• Science Fair Leaves Nothing Unturned

    The laws of science, biology, technology and engineering were on full display at the Los Alamos County Science Fair Saturday, as students proudly stood by their projects, eagerly answering any question the judges as well as the public had for them.
    There were 275 projects on display, all diverse and interesting.
    Want to know how sunlight is converted into electricity? How our immune system can do a better job at fighting cancer? What’s the best conductor of electricity? If you walked the halls of Los Alamos High School Saturday, you’d know the answers to these questions, and more.
    If you stopped by sixth grade Pinon Elementary student Sasha Dolin’s exhibit, you’d also definitely find out at what temperature chocolate begins to melt.
    “My mom makes chocolates all the time, and I kept thinking what I was going to be doing for my project,” she said.
    So she put the question to her mother one day, and a pretty fascinating, if not delicious, science project was born. Turns out, no one knew exactly, so Dolin mapped out an experiment that involved charts and graphs detailing exactly what’s happening when a solid starts to transform itself into a liquid by way of heat.

  • Gov announces grant for LAHS 2.0 program

    New Mexico Governor Susana Martinez announced that Los Alamos will receive a $100,000 Early College in the High School grant that enables Los Alamos High School students to work on college degrees even as students earn their high school diploma.
    In partnership with the University of New Mexico-Los Alamos, LAHS will forge alliances with northern New Mexico businesses, industries, and universities to provide Los Alamos High School 2.0.
    “Early college high school programs are a critical part of our education reform to ensure that every New Mexico student is prepared to enter the workforce or college,” Martinez said in announcing the program.
    LAHS 2.0’s aims are to personalize learning pathways for students, open college doors to historically underserved students and position graduates to be the first choice for hire when entering the job market or seeking acceptance to a university.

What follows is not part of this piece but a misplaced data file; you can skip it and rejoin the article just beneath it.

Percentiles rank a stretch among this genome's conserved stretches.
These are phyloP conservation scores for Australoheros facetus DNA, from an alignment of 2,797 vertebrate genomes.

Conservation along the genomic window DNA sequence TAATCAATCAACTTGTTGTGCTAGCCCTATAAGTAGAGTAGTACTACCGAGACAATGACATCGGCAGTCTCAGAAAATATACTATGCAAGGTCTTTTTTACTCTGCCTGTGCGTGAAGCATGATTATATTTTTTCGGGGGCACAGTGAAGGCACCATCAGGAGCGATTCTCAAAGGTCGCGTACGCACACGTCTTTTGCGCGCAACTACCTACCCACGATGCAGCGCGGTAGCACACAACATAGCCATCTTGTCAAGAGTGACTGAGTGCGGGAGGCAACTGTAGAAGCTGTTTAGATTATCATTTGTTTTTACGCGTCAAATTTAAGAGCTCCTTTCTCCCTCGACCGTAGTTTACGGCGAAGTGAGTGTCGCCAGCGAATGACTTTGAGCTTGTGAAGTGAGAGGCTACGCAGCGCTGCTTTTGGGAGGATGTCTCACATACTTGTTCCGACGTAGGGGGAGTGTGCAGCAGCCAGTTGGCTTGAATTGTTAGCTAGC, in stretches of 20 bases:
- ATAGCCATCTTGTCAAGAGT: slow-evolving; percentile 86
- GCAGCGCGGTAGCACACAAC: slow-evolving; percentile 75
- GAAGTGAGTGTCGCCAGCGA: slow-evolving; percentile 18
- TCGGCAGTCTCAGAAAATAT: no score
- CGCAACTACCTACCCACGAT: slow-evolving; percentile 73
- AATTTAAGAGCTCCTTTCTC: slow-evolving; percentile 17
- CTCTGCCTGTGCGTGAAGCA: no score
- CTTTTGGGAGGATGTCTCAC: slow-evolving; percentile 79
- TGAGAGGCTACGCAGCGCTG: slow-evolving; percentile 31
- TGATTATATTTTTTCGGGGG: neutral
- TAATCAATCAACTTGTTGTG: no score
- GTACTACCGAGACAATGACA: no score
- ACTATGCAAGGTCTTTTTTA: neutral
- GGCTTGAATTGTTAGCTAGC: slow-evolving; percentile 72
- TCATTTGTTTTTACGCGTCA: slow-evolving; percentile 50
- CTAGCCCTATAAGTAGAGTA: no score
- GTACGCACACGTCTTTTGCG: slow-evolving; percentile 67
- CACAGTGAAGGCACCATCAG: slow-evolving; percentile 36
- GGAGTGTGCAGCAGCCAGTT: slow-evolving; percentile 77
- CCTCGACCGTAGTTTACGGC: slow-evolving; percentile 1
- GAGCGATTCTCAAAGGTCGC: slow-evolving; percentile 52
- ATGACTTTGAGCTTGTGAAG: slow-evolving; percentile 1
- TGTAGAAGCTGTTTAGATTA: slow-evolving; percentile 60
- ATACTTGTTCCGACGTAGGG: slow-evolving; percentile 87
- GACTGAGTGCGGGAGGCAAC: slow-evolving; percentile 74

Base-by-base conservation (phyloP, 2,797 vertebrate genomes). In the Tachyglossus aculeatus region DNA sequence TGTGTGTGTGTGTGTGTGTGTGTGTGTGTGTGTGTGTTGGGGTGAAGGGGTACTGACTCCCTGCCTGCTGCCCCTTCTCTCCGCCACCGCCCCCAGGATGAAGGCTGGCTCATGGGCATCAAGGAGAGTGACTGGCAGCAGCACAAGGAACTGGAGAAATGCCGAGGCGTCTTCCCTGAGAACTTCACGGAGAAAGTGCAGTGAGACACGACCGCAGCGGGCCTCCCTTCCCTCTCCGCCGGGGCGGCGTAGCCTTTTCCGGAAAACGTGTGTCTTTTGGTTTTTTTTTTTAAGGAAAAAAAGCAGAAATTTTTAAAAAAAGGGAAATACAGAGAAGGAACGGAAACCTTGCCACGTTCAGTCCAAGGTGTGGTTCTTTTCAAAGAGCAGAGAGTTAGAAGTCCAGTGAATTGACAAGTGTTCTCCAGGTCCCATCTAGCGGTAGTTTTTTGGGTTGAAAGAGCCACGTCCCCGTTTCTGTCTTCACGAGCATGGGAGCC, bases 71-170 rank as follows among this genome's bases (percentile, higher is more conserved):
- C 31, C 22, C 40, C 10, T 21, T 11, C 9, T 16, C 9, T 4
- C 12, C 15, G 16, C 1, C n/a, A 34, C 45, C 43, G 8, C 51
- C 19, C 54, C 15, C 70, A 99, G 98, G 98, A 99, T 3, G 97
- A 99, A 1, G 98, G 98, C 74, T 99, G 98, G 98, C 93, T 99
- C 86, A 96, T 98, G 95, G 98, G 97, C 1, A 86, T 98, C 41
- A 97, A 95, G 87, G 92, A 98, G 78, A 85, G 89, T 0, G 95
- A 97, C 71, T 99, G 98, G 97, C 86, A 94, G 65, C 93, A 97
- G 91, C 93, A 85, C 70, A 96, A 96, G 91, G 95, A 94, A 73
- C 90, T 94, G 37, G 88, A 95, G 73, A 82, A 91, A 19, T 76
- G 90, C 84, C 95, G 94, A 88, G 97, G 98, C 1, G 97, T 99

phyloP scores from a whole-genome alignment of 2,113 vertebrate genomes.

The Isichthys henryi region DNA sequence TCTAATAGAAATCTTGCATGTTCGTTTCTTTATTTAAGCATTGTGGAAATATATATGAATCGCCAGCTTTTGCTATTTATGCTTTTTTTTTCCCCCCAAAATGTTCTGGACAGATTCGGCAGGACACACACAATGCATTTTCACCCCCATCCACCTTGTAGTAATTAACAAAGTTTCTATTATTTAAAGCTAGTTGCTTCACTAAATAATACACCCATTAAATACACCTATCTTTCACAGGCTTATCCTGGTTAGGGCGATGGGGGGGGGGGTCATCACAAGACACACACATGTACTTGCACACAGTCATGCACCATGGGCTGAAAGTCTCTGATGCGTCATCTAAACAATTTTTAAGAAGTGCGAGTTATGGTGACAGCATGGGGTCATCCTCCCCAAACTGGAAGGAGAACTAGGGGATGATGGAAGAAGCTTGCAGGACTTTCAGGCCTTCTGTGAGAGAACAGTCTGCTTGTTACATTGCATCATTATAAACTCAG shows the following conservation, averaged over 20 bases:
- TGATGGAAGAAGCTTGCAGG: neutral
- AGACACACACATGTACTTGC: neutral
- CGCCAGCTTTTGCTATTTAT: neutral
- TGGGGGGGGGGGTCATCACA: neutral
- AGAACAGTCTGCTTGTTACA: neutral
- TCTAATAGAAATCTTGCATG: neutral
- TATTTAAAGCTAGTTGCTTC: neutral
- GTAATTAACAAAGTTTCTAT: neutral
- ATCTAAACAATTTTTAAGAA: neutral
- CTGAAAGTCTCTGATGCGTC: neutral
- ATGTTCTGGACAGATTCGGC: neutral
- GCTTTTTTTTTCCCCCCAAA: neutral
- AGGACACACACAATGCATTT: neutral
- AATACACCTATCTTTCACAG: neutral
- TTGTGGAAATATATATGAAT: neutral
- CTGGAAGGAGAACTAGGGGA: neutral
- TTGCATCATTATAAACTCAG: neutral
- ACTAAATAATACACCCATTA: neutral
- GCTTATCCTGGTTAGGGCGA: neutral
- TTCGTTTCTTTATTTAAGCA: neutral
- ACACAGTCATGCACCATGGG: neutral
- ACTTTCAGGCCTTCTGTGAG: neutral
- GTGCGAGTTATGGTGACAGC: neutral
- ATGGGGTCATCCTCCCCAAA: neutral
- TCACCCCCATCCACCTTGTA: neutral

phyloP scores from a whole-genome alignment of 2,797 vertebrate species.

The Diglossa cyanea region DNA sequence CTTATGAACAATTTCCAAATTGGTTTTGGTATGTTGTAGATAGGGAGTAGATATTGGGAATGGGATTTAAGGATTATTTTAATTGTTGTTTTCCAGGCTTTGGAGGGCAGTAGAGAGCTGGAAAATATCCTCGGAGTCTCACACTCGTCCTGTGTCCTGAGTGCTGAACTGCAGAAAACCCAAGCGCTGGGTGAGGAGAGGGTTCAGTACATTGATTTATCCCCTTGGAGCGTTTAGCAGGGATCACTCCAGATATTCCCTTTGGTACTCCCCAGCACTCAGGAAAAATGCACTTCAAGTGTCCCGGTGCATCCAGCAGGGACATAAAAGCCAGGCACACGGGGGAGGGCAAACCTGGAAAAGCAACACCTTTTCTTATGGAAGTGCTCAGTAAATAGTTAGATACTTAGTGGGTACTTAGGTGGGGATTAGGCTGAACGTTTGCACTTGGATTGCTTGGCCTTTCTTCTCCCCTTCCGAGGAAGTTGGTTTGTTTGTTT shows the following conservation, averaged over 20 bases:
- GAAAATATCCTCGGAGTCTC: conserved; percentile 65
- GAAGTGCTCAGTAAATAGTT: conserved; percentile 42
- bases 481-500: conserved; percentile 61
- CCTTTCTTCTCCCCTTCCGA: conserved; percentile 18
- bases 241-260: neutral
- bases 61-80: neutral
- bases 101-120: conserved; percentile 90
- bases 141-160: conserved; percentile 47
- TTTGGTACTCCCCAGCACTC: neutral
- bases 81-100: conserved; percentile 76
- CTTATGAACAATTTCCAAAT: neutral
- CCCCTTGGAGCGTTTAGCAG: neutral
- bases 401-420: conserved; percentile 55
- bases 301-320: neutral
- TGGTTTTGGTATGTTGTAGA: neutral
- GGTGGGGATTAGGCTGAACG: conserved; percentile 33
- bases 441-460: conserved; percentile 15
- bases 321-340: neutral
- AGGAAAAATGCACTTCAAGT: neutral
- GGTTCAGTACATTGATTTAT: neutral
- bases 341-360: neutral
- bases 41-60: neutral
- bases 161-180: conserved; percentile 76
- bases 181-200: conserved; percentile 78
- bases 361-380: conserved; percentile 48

Dr. Cynthia Rooney, UNM-LA Dean of Instruction, congratulated LAPS.
    “We look forward to partnering with the school district on this initiative,” Rooney said.
    LAHS 2.0 is designed to generate a new pool of college and skilled career graduates with associate’s degrees, which proponents believe stands to benefit the entire state of New Mexico.

  • LAHS' Warnock is stepping down

    Los Alamos High School principal Sandra Warnock announced her intent to retire at the end of the school year during a Wednesday meeting with her staff.
    Shortly after the meeting, School Board President Jim Hall stated, “I am grateful for Ms. Warnock’s long service to the district. I will personally miss working with her.”
    Warnock is completing a 30-year career with Los Alamos Public Schools that began in 1984 as a special education teacher at the high school.
    Warnock served in that capacity for 22 years before accepting a position as an assistant principal at the high school. Warnock served as high school principal for the past four and a half years.
    Warnock said there were many aspects she loved about being principal, but it was the people she worked with she loved about it the most.
    “It was the people part of the job that I liked the most, as well the challenge of trying to make things better in the area of student achievement,” she said.
    Sherry Anderson, Math department chair, said “I think that Sandy has been a great principal. She has always tried to do what is best for the students and staff while being fair to everyone.”

  • Applications being taken for Russia trip

    The Los Alamos-Sarov Sister Cities Initiative (LASSCI) is seeking applications from High School students interested in a summer 2014 visit to Sarov, Russia.